Chips. Position. Cards. All matter in no-limit hold’em tourneys — three tools of the trade, so to speak — though none to the exclusion of the other two.
The big stacks were in bullying mode to start the PCA Main Event’s final day, using leverage provided by the ability to eliminate their opponents to increase their advantage still more.
Chip leader Chance Kornuth double-barreled with eight-high versus Diego Ventura, pushing the Peruvian off his better hand. Then preflop aggression from Kevin Schulz with king-queen in a multi-way hand enabled him to make Juan Martin Pastor fold ace-queen.
The trend continued thereafter as Schulz (holding king-eight) pushed Pastor (with ace-deuce) off a hand.
Later a button raise by Kornuth with 7♣5♦ was called by Ventura in the big blind with A♠Q♣, and the flop came to order for the latter — J♦10♦K♠. Both checked that flop and then the 10♥, too, then a K♦ river double-paired the board, causing Ventura to check a third time.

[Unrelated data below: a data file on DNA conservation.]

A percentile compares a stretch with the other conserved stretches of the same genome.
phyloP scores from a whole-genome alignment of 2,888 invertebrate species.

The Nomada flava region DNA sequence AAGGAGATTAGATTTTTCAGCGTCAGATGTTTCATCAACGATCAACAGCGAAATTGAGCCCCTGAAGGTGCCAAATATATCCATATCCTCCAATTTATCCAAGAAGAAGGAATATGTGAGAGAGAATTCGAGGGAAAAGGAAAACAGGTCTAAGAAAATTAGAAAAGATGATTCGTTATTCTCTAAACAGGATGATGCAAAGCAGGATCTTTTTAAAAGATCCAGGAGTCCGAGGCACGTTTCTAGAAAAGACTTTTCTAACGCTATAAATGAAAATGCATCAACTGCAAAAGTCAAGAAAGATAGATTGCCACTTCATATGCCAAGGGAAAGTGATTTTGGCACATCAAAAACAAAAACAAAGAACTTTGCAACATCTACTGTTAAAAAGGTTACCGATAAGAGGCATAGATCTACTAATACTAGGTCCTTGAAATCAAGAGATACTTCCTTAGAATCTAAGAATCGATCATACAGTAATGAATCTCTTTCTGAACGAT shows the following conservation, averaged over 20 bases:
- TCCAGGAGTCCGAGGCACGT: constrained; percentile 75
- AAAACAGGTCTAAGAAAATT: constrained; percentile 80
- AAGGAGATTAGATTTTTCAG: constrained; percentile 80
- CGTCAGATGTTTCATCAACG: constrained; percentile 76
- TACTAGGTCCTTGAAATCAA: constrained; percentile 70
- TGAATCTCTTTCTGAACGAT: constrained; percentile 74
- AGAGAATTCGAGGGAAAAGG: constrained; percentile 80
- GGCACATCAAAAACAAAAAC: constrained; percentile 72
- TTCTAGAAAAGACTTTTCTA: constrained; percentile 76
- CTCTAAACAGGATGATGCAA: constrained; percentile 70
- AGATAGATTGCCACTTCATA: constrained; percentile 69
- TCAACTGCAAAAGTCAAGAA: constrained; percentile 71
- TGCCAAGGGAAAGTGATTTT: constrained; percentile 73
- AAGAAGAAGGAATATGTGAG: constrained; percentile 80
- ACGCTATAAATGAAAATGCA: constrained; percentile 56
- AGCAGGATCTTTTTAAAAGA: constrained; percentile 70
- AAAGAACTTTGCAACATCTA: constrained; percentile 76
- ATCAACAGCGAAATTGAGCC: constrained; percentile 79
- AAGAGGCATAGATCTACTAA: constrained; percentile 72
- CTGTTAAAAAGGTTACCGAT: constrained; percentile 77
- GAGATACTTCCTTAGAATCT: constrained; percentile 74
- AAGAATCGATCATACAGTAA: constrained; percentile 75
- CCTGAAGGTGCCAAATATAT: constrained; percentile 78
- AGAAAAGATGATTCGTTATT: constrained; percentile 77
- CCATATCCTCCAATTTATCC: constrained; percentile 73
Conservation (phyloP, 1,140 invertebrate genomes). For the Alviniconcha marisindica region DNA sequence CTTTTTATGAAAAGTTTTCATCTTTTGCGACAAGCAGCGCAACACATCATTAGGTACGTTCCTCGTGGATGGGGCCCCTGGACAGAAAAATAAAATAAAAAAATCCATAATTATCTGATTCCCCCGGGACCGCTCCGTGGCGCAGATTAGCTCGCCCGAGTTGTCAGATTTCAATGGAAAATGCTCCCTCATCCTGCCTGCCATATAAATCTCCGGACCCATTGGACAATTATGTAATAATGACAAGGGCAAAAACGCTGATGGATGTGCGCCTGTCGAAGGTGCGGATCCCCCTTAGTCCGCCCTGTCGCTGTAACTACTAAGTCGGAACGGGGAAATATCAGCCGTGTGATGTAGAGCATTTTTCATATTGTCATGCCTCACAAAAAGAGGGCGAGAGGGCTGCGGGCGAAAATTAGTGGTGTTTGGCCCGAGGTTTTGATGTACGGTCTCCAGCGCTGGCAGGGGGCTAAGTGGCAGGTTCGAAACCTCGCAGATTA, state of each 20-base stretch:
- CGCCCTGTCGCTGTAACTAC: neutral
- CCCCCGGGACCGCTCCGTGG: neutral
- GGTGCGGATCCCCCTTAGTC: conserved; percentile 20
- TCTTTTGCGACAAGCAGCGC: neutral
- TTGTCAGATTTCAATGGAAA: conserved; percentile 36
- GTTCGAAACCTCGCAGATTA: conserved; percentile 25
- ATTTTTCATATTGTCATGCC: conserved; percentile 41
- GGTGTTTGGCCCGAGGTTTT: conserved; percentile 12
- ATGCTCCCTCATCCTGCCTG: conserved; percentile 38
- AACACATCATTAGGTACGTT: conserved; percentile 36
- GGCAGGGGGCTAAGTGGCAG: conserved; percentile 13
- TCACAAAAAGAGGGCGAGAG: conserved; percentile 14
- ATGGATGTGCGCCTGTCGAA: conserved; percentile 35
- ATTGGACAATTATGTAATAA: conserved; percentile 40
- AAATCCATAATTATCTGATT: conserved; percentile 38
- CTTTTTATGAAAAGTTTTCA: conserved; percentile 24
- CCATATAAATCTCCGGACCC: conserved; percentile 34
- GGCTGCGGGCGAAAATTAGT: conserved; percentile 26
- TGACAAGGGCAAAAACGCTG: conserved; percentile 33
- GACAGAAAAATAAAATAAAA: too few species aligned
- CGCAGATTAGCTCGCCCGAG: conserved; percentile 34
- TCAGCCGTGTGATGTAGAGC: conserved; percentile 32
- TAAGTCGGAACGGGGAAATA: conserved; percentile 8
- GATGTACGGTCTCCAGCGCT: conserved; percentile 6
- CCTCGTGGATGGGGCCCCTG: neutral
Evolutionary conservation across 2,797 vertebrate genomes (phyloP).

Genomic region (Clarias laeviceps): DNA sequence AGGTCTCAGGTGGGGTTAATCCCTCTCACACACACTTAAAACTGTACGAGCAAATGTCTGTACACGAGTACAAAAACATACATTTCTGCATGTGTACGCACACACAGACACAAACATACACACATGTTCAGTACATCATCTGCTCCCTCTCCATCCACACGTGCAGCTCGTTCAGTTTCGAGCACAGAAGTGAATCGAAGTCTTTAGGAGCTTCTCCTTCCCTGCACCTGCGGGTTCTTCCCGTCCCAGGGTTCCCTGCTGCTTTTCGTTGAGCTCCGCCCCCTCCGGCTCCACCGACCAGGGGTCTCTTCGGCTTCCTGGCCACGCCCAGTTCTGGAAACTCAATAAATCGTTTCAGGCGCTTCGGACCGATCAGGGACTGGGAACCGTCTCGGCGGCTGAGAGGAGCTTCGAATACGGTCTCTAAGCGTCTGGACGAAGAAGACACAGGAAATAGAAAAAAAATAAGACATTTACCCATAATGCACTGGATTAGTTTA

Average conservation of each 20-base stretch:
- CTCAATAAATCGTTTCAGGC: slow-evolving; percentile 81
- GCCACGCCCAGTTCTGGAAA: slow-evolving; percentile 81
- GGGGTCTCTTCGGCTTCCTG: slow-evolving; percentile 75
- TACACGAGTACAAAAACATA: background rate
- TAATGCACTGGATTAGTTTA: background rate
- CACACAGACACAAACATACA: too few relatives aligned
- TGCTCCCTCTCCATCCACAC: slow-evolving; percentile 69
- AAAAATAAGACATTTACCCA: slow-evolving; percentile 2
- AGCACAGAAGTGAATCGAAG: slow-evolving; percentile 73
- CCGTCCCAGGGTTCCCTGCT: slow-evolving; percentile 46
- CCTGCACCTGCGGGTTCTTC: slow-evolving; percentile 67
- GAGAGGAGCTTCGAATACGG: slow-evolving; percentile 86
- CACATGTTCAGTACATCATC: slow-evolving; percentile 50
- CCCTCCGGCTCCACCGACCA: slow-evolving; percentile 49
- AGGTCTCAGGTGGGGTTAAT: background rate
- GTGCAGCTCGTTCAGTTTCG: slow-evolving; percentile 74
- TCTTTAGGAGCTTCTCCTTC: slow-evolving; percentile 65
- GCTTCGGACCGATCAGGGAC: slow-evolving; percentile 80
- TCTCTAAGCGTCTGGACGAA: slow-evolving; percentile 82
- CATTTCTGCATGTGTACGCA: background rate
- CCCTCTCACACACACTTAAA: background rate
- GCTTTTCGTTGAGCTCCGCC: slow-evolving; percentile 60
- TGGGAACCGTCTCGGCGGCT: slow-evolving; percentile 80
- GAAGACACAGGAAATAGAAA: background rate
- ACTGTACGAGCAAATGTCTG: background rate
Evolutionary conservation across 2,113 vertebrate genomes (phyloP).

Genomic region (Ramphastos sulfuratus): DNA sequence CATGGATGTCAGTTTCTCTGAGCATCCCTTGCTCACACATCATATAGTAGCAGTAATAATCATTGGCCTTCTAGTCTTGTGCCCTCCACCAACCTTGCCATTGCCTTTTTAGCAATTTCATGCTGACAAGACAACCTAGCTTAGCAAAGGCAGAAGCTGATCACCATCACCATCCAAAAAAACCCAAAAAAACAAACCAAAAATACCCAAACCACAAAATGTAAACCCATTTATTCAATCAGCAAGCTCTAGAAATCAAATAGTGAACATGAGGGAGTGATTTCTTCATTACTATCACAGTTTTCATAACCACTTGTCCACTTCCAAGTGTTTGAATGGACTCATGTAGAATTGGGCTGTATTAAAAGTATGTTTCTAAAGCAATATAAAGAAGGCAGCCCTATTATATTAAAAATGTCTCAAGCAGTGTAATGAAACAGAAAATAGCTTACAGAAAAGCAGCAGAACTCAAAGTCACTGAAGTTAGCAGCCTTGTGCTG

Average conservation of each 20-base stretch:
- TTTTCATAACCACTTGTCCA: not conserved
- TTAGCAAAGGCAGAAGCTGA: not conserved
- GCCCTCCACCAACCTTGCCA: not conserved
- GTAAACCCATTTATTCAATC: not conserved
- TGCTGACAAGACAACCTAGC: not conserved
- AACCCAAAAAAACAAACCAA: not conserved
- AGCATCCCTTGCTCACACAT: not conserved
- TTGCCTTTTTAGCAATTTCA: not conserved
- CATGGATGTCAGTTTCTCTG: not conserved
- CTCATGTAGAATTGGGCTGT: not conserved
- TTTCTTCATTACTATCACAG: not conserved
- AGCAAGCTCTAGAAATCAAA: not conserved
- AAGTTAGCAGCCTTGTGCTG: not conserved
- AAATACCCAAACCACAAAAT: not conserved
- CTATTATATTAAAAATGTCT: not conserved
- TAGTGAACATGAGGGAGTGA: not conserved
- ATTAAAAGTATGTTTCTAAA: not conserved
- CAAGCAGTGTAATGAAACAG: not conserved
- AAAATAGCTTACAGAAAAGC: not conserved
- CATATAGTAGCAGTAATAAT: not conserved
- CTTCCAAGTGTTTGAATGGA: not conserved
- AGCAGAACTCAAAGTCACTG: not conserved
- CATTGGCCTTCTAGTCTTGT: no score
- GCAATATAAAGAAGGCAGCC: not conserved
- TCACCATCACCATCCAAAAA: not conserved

At that Kornuth made a half-pot stab, and Ventura called. “I play the board,” said Kornuth, and while Ventura had better, being out of position the Peruvian’s profit was petite.
Meanwhile Rami Boukai began the day as the short stack. For him, necessarily, the cards mattered most.
An all-in by Boukai with ace-king early went uncalled. Then Boukai risked his sub-12 big blind short stack with pocket treys versus the ace-queen of Hambitzer. An ace came among the community cards, and Boukai busted in sixth.
Even with five better-paying spots to go, Boukai’s cash of $285,740 still exceeded his career-best score of $244,862 earned when winning a WSOP bracelet ($5K PLO/PLH) in 2009.
Schulz and Kornuth continue to enjoy the most chips. But the advantage of position will be evenly shared by the remaining five. And the cards continue to provide the unknowable variable.
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Martin Harris is Freelance Contributor to the PokerStars Blog.